You will more than likely be asked to have a solid understanding of the basics of youth work and if you are going into a specialist area eg Drug and Alcohol, a good understanding of that. You are moving into managing people so you will need an understanding of conflict resolution. Maybe you will even need to supervise your staff.
Qualifications
Skills
Behaviours
Abilities
1
Diploma of Youth Work
Solid youth work theory and Practice
2
Diploma Frontline Management
Specialist understanding
3
Conflict resolution
4
Supervision
5
   

What do you mean by behaviours?

If you havn’t already go check out ou DISC posts. Basically what are the behaviours that a person is required to exhibit in this role. If you are required to network with key stakeholders then you probably need some diplomacy. Perhaps you need to set clear objectives for your team in difficult circumstances. You will need to motivate and lead your team.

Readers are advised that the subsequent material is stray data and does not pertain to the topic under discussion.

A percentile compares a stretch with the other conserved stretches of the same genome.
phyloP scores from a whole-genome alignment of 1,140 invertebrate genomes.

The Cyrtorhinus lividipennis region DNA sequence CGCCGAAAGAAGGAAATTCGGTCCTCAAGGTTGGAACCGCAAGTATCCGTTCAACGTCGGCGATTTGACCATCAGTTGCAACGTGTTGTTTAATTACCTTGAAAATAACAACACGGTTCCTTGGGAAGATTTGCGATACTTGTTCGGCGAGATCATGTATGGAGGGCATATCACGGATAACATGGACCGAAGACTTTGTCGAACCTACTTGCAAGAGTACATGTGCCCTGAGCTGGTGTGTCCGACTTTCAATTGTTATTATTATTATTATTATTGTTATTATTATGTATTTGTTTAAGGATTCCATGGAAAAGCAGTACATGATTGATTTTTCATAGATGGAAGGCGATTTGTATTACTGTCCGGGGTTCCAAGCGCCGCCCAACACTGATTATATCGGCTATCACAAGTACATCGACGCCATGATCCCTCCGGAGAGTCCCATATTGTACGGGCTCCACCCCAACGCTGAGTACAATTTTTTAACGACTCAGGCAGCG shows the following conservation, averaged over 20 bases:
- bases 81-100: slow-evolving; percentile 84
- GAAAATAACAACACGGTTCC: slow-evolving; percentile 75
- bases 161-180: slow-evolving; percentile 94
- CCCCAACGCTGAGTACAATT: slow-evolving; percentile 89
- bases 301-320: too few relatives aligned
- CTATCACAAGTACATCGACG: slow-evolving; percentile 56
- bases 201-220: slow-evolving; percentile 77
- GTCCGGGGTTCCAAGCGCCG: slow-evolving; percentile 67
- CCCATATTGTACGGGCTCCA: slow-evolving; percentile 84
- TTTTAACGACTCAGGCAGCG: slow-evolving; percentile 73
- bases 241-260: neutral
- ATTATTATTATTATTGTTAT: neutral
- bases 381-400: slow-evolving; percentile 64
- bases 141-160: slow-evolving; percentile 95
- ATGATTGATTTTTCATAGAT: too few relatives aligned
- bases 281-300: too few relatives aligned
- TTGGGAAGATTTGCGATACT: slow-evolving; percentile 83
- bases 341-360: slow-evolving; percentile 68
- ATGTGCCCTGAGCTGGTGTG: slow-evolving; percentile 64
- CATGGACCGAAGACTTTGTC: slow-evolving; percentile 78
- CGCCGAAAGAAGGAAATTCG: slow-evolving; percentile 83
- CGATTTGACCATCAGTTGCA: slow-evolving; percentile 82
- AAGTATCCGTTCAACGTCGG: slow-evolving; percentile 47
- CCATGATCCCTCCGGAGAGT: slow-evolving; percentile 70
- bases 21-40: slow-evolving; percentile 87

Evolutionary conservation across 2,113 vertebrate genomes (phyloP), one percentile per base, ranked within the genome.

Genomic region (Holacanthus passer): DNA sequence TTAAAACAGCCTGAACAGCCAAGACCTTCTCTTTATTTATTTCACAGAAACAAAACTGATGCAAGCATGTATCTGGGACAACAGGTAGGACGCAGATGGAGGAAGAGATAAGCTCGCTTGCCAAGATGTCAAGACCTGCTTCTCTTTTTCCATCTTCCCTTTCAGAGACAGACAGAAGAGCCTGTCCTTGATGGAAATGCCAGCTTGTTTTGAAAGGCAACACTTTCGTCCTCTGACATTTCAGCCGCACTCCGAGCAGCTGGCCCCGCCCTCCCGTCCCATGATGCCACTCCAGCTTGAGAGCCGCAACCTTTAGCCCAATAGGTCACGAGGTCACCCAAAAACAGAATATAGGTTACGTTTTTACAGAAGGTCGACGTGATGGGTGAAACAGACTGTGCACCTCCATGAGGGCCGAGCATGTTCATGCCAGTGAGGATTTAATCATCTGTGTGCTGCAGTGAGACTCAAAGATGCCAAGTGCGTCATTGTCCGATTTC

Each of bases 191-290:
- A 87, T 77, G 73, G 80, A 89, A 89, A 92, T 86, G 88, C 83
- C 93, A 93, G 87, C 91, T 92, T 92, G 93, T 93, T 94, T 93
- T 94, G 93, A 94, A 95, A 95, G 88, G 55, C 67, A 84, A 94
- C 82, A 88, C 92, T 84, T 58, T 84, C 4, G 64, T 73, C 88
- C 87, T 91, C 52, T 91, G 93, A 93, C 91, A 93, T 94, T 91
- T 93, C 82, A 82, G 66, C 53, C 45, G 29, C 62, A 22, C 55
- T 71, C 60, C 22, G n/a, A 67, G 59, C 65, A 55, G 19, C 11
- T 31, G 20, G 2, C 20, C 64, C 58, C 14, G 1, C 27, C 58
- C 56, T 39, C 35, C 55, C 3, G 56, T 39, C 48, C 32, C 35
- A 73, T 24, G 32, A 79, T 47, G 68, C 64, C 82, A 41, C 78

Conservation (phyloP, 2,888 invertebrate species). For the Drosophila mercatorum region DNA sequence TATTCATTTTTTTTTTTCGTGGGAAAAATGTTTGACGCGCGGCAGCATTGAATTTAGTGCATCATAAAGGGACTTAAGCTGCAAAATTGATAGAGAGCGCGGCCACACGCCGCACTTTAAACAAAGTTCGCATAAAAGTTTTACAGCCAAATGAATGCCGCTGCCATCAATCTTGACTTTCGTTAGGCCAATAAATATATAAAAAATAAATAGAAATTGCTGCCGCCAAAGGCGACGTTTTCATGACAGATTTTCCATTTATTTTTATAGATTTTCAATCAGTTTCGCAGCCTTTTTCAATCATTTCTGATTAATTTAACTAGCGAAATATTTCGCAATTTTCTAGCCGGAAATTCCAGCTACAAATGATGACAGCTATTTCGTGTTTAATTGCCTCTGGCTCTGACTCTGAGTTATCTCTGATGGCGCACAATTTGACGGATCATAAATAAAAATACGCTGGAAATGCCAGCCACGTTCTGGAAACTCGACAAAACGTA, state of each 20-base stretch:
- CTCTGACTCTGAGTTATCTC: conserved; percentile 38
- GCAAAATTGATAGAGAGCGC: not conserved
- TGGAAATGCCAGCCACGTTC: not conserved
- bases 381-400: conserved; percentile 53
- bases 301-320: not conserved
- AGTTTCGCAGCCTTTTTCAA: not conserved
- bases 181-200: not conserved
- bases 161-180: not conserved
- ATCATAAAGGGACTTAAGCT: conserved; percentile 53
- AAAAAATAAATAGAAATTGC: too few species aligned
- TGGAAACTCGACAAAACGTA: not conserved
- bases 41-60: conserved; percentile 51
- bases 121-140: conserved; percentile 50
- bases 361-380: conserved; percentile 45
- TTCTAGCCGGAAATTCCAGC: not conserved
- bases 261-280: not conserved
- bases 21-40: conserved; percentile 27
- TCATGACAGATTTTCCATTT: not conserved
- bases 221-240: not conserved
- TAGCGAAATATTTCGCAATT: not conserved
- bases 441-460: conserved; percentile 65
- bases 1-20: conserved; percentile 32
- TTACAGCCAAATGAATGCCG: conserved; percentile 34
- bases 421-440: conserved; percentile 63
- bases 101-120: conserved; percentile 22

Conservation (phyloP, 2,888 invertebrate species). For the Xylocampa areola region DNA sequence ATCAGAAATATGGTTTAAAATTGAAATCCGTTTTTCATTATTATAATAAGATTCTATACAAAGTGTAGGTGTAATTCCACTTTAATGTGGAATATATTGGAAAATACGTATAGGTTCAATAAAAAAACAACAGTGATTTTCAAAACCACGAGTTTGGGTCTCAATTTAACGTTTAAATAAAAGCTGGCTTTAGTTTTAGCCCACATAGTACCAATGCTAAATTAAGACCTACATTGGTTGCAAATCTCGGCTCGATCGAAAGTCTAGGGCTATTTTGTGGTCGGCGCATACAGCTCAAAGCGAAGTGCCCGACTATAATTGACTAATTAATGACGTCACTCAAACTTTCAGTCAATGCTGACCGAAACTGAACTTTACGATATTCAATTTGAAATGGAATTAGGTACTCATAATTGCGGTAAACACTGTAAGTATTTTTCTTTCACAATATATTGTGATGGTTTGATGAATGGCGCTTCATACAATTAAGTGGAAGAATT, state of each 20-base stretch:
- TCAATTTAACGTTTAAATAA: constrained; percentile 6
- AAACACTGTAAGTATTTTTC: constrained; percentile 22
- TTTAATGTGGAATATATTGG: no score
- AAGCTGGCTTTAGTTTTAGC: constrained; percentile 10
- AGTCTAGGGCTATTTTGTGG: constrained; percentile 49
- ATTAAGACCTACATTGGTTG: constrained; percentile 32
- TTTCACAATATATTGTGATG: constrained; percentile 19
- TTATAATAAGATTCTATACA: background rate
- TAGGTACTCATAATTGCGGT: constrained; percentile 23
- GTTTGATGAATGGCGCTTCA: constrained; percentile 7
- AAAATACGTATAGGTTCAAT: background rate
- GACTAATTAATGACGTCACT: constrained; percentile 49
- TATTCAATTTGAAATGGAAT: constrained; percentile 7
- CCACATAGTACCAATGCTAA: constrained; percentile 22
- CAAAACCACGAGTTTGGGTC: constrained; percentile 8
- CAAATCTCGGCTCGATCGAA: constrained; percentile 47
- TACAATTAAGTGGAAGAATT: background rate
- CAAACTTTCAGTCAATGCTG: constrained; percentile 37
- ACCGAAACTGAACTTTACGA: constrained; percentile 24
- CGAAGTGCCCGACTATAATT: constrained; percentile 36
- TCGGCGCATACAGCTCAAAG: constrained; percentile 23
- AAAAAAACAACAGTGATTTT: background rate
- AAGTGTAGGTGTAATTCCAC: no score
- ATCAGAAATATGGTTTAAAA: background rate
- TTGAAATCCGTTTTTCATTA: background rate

Qualifications
Skills
behaviours
Abilities
1
Diploma of Youth Work
Solid youth work theory and Practice
Diplomacy
2
Diploma Frontline Management
Specialist understanding
Leadership
3
Conflict resolution
Motivation
4
Supervision
5

Do I have the abilities I need?

Probably, otherwise you wouldn’t have thought you could do the job. Abilities are the practicalities of the job. Can you read a budget? Can you perform an assessment of a young person? Could you do an annual review. Can you run a team meeting? these may sound simple but many people who look to move up have never done them before.
Qualifications
Skills
behaviours
Abilities
1
Diploma of Youth Work
Solid youth work theory and Practice
Diplomacy
Read and develop a budget
2
Diploma Frontline Management
Specialist understanding
Leadership
Perform risk assessment of young person
3
Conflict resolution
Motivation
Perform staff appraisals
4
Supervision
Run a team meeting
5


If you can fill in all 4 columns then you will have twenty areas from which to benchmark yourself. You may already be ok in a number of these areas or you may have none. Once you have your list of twenty work out which ones you need and go and get them.

There you have it… a professional development plan you can do in an evening of brainstorming.

If you haven’t yet sign up for our newsletter to find out all the goings on at Ultimate Youth Worker. The form at the top right of this page is all you need to do.